Take gun magazines as an example. I have yet to read an unfavorable review of a firearm in any gun magazine. That would mean a loss of advertising revenue. It is in the magazine’s fiduciary interest to make and maintain a profit, often through means of advertising.
When it comes to information found on the internet, you could go to the company’s website, with the understanding that it is in their interest to sell their product. Every AR-15 company is the “best” in innovation, reliability, and performance. Just ask them.
Regarding those with social media platforms, your discernment is absolutely required. Many individuals make a living on social media, and many of them receive monetary compensation as well as “the bro hook up” in the industry for promoting sub-par foreign and domestic products to their trusting viewers. Did anyone ever stop to wonder why the same products keep ending up on reviewer’s channels at the same time, with the same talking points, often during the same week? In short, some channels peddle influence when lives are on the line in order to promote their status at industry parties and social events. It bothers me a great deal that those who others depend on for information have compromised their integrity for improved access to movers in the industry, as well as financial and tangible benefits
Be extremely cautious about the information you receive. Many reviews are in fact not reviews but are simply one individual doing his or her “buddy” a favor in the industry. Their relationship is unknown, and viewers take it as honest and sincere “torture testing” and valid reviewing. I can assure you that this is not the case in many of the instances. Be very wary of these snake oil salesmen. A given channel will test ONE rifle and claim the results of their extremely limited sample size to be scientifically valid or the final word. A sample of one is not a sample. On the flip side of that coin, the same channel will test a different rifle, furnished by their industry friends and cherry-picked “testing” for great results. The same brand rifle has failed miserably in our 900 round count class on more than one occasion.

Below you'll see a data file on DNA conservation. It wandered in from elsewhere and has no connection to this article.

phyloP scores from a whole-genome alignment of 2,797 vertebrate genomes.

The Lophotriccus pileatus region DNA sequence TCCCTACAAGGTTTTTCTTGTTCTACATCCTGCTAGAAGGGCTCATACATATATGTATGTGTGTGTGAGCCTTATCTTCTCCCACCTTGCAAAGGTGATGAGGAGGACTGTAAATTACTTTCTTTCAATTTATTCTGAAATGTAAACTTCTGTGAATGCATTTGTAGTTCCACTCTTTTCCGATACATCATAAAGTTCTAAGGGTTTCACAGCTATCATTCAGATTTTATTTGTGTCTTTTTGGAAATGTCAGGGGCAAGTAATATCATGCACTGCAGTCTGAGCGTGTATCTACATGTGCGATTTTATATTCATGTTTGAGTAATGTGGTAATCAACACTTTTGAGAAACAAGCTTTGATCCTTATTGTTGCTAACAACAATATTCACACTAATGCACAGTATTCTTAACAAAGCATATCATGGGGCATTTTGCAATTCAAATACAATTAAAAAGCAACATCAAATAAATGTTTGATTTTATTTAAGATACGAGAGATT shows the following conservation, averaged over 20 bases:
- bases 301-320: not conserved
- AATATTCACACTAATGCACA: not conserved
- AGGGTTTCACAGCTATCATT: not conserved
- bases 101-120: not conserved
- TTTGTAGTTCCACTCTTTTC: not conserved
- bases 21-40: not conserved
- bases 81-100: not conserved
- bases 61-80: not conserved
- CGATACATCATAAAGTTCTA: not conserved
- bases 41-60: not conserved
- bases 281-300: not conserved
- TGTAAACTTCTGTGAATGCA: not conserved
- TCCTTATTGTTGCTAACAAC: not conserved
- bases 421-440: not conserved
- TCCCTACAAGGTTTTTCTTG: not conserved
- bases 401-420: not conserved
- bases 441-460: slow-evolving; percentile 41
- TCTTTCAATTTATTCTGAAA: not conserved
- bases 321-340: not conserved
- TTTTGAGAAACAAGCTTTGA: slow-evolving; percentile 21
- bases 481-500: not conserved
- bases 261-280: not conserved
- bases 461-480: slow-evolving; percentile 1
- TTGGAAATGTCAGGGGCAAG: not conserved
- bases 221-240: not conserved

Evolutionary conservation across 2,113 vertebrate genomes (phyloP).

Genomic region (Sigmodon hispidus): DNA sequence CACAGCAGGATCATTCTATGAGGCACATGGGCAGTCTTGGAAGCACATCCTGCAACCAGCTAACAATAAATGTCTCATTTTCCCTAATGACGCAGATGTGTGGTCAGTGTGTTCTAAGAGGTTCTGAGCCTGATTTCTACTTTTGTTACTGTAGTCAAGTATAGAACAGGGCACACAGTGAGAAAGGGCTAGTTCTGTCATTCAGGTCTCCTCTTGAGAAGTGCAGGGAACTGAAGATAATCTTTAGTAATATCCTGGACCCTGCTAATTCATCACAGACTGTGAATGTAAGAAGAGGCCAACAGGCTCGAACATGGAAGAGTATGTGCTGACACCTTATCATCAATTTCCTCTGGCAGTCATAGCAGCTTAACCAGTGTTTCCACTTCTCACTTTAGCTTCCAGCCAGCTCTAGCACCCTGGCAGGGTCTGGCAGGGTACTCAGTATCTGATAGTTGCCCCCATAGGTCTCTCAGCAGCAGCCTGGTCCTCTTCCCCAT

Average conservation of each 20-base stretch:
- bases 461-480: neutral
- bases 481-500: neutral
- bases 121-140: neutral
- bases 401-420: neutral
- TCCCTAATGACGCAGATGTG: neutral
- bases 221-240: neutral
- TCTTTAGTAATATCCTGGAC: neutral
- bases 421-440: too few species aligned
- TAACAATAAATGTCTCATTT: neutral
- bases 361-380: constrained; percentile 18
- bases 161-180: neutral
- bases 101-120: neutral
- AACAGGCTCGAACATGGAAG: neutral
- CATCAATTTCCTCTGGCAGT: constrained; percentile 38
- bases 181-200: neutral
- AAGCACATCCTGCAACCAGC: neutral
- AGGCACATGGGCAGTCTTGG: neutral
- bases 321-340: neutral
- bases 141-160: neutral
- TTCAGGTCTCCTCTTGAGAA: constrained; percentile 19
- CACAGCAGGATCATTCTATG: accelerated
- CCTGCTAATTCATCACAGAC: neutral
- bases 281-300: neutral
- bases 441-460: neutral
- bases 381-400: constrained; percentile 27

Since my channel and company have begun years ago, I have been approached by dozens of companies and individuals seeking promotional access to my students and viewers, and their hard-earned money. These companies range from well-known manufacturers of rifles to ammunition, to parts and accessories. We only recommend products that we have personally purchased and used on an extensive level. Additionally, we do not accept any products for free, nor any monetary compensation from those companies. We form our opinions and spread information based on thousands of samples, provided from students who bring every conceivable rifle, pistol, ammo, holsters, slings, and optic combinations imaginable.
If you would like to see what brands we recommend, you can view them HERE. I want you get honest, reliable, and credible information. We use not only our personal and professional experiences, but draw from a literal living laboratory of students and equipment. Take it from someone who has spent a vast amount of money on products that did not work as promised. Often the gear “cure” does not even have a disease to remedy.
“The lessons that we learn are written on the tombstones of others.”